MERT Treats Freshman Who Aced Thrive at Penn
Screenshot, edited, from TAP website
September 3, 2017 at 2:02 pm
When Jason Hughes (C’21) was accepted to Playboy’s #1 party school of 2014, he knew he that he had a lot of expectations to live up to. The opportunities seemed endless, and after totally reinventing himself over the summer Jason was sure that he’d be at the top of the social ladder in no time. But one thing stood between him and and an incredibly lit freshman year: Thrive at Penn.
On the surface, TAP is marketed as an online program to assist students with their Penn experience and help them make healthy choices. Nevertheless, Jason saw it for what it really was, an attempt made by the administration to turn him back into a lame nerd.
Jason already had plenty of experience vaping with his high school friends and sneaking drinks from his parents’ liquor cabinet. Over the summer he’d learned a lot about molly and percocet, so TAP’s advice on handling drug abuse seemed pretty redundant in the grand scheme of things.
He easily scored a 100% on all of the TAP modules after only 15 or so attempts. He was shocked that suckers were wasting their time actually watching the videos. "I can't believe kids out there don't know that a shot is just a one Mississippi pour," he told us, some 24 hours after getting his stomach pumped.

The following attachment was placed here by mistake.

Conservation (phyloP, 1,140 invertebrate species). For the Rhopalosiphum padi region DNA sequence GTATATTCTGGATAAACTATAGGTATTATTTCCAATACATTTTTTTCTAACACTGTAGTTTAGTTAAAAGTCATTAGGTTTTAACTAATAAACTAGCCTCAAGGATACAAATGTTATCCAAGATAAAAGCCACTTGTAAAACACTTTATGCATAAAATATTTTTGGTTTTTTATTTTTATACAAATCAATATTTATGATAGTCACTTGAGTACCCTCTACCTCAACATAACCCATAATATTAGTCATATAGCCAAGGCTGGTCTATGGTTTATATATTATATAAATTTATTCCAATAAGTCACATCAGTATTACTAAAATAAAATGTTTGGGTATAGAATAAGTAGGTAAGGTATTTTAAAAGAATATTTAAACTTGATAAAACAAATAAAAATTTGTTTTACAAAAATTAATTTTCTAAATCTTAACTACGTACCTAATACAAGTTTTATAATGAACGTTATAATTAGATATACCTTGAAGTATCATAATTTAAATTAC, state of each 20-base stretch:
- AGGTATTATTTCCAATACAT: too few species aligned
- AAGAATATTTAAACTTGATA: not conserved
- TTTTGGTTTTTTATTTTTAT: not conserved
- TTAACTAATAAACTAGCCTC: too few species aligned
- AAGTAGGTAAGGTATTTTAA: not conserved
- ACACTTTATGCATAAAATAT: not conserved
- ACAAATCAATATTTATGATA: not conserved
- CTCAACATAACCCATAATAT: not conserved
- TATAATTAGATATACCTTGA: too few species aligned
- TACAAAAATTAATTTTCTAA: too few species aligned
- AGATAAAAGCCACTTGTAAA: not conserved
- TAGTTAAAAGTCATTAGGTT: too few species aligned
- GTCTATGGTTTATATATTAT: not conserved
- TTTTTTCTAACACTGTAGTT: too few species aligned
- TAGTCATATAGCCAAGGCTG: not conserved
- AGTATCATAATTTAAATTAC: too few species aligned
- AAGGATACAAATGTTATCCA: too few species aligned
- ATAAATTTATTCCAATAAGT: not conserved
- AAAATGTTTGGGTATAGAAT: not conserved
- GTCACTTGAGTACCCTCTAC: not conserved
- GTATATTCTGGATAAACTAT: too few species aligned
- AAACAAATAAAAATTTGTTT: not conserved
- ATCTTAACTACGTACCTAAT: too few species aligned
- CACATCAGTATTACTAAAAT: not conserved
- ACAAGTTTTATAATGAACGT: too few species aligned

But as Icarus flew too close to the sun, so too did Jason on Saturday night. After effortlessly getting past the doorman Jason realized that he'd already made one massive mistake, leaving his graduated cylinder at home. With no way to accurately measure his drinks Jason was at the mercy of frat bros unaware of his unblemished TAP record.
Jason's next faux pas would be his last one of the evening. When the bartender offered him a cup of jungle juice he confused it for a 5 oz cup of wine, which he knew was the correct serving size thanks to TAP. After chugging the cup and talking to the bartender about the "oaky," "new world" flavors he was picking up, events got very hazy for Jason. "I remember elevated surfaces, running across a couple lanes of traffic and trying to eat a pizza with no hands, so all in all it was a success."
Sadly, Jason's night ended in the back of an ambulance being restrained by several members of MERT. In retrospect, he probably shouldn't have been basing his behavior on the one TAP video that probably isn't endorsed by the Office of Alcohol & Other Drugs.